The Triumph of Capitalism, part 1

Whoever says "money doesn't solve anything" has not spent any time in the United States of America. But I'm getting ahead of myself: let me tell you about my first weekend in my new Californian home.

One thing we need to get out of the way is all the feedback I'm getting from my Brit friends about my "abandoning" British culture and identity. "You're not an American, you're English!" So let's be clear: I was English, and happy to be one. And now I am an American. And before I was either of those things I was a Trinidadian. All of these cultures have their pros and cons, and as both Brits and Trinidadians will attest, I'm not shy about pointing out the various flaws of either. One of the primary reasons I made friends and fitted in to a social circle when I was in the UK was a willingness to adopt mannerisms and customs and concerns and a culture that was not my own. Remaining resolutely separate, an ex-pat mentality, just leads to a sense of isolation. Adopting the better aspects of American culture now that I'm here does not constitute an abandonment of the previous culture any more than my putting on a new t-shirt is an abandonment of all my other clothes. If I have learned one thing from my days at University it is that identities should be worn lightly.

So: the weekend. Friday was Ernie's leaving do at The Mint*. As my first night out in SF, well, karaoke leaves something to be desired, but it was a good crowd and our project manager belted out a fairly awesome version of Mack the Knife, which was frankly the highlight of the evening. Ernie's off to Vancouver, which as he says will be a learning experience, even if the only thing he learns is not to go work for a startup in Canada.

Saturday I wake up fighting off a cold, but it's moving day, so I take two Beecham's** and call my new landlady to arrange picking up the keys. It's 10am, and at this point, the flat is totally unfurnished: no bed, no chairs, no tables, no nothing. This just seems to be how Americans do their apartments. But I'm sick of my hotel, and I have a powerful desire to move in today. So what's a boy to do? I have to bite the bullet, and prostrate myself at the home of semi-disposable Swedish furniture, IKEA. But it's across the bay bridge in Emeryville, and I don't have any way of getting out there, far less carrying back a bed and a sofa and all the other large, bulky items I'm already sure I want.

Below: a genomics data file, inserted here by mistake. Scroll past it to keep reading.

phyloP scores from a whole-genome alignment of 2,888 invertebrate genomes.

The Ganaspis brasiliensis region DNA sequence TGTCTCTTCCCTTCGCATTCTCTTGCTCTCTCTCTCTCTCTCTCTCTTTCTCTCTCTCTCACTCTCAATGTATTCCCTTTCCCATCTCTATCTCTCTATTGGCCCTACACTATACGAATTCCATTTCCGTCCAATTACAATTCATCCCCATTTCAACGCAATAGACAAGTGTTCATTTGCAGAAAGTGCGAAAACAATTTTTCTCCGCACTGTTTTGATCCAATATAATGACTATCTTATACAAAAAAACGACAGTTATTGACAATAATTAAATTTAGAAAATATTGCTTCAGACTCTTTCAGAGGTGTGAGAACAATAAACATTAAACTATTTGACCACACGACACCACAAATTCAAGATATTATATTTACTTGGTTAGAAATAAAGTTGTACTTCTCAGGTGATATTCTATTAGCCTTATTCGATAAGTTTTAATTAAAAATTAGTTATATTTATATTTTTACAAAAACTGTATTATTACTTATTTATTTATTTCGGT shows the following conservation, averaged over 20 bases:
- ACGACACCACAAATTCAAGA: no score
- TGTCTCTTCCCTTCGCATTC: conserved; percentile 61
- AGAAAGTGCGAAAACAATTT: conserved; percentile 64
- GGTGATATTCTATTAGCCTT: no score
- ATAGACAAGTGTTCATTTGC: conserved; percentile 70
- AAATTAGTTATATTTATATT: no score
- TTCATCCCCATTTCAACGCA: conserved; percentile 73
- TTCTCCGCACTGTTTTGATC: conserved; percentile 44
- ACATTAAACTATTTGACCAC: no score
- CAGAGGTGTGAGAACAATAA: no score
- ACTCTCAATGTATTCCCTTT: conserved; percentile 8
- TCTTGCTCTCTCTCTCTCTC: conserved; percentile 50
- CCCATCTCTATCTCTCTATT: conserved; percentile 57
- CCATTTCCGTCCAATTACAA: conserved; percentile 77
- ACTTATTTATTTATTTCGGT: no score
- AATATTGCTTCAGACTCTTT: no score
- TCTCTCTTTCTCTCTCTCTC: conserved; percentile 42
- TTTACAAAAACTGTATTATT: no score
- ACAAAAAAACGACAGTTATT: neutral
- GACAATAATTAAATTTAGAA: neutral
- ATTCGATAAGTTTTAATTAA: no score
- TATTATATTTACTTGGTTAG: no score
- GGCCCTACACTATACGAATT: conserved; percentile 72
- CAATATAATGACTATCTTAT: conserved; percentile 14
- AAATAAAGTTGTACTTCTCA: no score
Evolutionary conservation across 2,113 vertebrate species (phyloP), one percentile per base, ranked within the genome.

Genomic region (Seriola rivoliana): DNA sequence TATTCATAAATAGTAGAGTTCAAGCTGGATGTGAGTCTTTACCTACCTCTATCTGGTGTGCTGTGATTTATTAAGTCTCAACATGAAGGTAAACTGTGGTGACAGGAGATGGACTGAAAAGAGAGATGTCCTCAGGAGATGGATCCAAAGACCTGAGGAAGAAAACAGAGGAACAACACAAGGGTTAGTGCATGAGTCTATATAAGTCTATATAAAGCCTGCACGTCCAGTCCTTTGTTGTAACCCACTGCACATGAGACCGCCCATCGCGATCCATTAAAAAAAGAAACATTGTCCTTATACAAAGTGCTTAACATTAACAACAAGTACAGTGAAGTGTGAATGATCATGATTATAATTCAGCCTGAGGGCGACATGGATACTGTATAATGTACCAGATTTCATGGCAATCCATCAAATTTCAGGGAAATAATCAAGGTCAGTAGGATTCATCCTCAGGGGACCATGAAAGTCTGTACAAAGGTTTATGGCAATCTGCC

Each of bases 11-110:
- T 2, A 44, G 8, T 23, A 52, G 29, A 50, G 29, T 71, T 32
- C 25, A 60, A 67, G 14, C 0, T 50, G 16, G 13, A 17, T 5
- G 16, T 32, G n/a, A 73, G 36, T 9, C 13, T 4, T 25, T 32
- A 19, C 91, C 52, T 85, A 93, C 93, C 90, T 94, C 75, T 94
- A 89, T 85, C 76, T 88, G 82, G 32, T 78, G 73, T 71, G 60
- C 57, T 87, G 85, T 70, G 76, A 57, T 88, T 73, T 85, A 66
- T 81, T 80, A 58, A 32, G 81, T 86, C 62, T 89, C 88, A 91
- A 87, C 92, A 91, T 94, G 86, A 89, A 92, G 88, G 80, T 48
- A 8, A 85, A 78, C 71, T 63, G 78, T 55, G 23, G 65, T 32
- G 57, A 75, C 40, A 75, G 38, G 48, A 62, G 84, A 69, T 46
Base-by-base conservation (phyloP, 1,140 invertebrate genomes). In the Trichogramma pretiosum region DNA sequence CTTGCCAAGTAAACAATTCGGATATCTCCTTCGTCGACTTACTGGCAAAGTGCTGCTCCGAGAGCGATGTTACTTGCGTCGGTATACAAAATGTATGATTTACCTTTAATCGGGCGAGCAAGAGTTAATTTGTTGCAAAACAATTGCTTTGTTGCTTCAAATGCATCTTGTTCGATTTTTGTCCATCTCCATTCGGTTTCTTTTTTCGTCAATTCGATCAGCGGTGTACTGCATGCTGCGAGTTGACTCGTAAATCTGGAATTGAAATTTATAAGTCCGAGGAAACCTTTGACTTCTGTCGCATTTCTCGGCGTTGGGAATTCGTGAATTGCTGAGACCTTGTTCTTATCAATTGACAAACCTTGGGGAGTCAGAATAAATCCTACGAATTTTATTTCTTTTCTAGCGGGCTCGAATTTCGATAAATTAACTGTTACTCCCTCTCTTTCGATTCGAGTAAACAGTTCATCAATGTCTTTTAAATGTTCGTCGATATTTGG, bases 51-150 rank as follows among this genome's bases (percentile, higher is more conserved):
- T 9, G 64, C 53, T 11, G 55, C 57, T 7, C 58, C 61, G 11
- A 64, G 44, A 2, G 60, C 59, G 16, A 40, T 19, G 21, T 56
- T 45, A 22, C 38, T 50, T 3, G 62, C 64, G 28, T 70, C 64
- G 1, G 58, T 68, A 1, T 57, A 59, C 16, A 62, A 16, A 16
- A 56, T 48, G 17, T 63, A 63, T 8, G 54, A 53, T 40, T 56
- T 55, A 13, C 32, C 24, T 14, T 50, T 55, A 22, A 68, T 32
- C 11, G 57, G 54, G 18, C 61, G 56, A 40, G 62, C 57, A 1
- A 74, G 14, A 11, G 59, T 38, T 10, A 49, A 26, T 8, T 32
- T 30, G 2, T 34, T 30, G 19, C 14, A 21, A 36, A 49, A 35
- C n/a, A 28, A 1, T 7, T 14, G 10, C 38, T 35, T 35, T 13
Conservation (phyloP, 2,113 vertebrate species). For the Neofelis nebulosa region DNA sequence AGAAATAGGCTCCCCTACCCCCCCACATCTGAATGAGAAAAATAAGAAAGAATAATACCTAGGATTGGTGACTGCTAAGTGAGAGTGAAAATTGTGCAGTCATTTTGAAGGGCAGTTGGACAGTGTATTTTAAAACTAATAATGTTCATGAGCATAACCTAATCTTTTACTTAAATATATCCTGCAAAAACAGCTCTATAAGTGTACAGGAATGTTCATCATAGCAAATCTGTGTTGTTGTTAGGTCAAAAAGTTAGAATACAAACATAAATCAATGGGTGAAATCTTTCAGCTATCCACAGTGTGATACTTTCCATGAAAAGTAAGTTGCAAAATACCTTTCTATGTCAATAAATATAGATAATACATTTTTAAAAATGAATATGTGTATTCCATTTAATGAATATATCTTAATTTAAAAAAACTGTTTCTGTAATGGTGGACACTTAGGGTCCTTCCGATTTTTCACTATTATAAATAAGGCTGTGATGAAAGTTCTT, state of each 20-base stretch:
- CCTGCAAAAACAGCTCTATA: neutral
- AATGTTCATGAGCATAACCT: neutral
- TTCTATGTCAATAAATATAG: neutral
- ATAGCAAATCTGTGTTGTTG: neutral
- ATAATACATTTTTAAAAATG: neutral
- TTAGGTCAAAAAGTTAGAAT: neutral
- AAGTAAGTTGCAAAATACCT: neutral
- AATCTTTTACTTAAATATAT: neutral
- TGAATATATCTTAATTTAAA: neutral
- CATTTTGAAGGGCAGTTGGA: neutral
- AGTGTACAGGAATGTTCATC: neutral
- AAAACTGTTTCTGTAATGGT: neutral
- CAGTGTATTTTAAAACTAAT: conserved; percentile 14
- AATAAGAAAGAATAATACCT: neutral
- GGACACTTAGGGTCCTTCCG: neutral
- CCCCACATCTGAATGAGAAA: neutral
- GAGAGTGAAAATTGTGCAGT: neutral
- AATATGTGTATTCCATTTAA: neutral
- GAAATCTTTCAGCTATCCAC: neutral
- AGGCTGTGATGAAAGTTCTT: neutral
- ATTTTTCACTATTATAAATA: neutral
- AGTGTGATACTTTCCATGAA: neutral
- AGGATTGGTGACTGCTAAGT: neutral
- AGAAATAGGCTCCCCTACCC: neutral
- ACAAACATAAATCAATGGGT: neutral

Thus began my discovery of American capitalism. At the advice of a co-worker, I hit up Craigslist. At first I naively try searching for "truck" or "van", but she knows what she's doing: she searches in the work-wanted section for "IKEA", and immediately turns up 10 people all of whom are advertising specifically their ability to do exactly what I want. I call the first number and am answered by a man called Luke, who is happy to do it, but apologizes for the fact that he was not available right this second: would 12.30 be okay? His rate for the trip there and back is about half of what IKEA charges to deliver stuff you buy online, and that takes a working week to arrive. So I give him the address of the flat and arrange to meet him there at 12.30.

I walk down to my place from Civic Centre via Market, stopping to grab a mobile breakfast and at a conveniently located Ace Hardware on 14th. I'm looking for the basics: a tape measure, two types of screwdriver, maybe a hammer. I start to pick these things up individually, and then realise I'm not being American enough about this: I ask an attendant if they have a "flat pack furniture starter pack", and sure enough they do: a convenient set consisting of exactly what I was looking for, plus a pair of pliers and a deadly-sharp sliding knife thingy, all for a bargain price.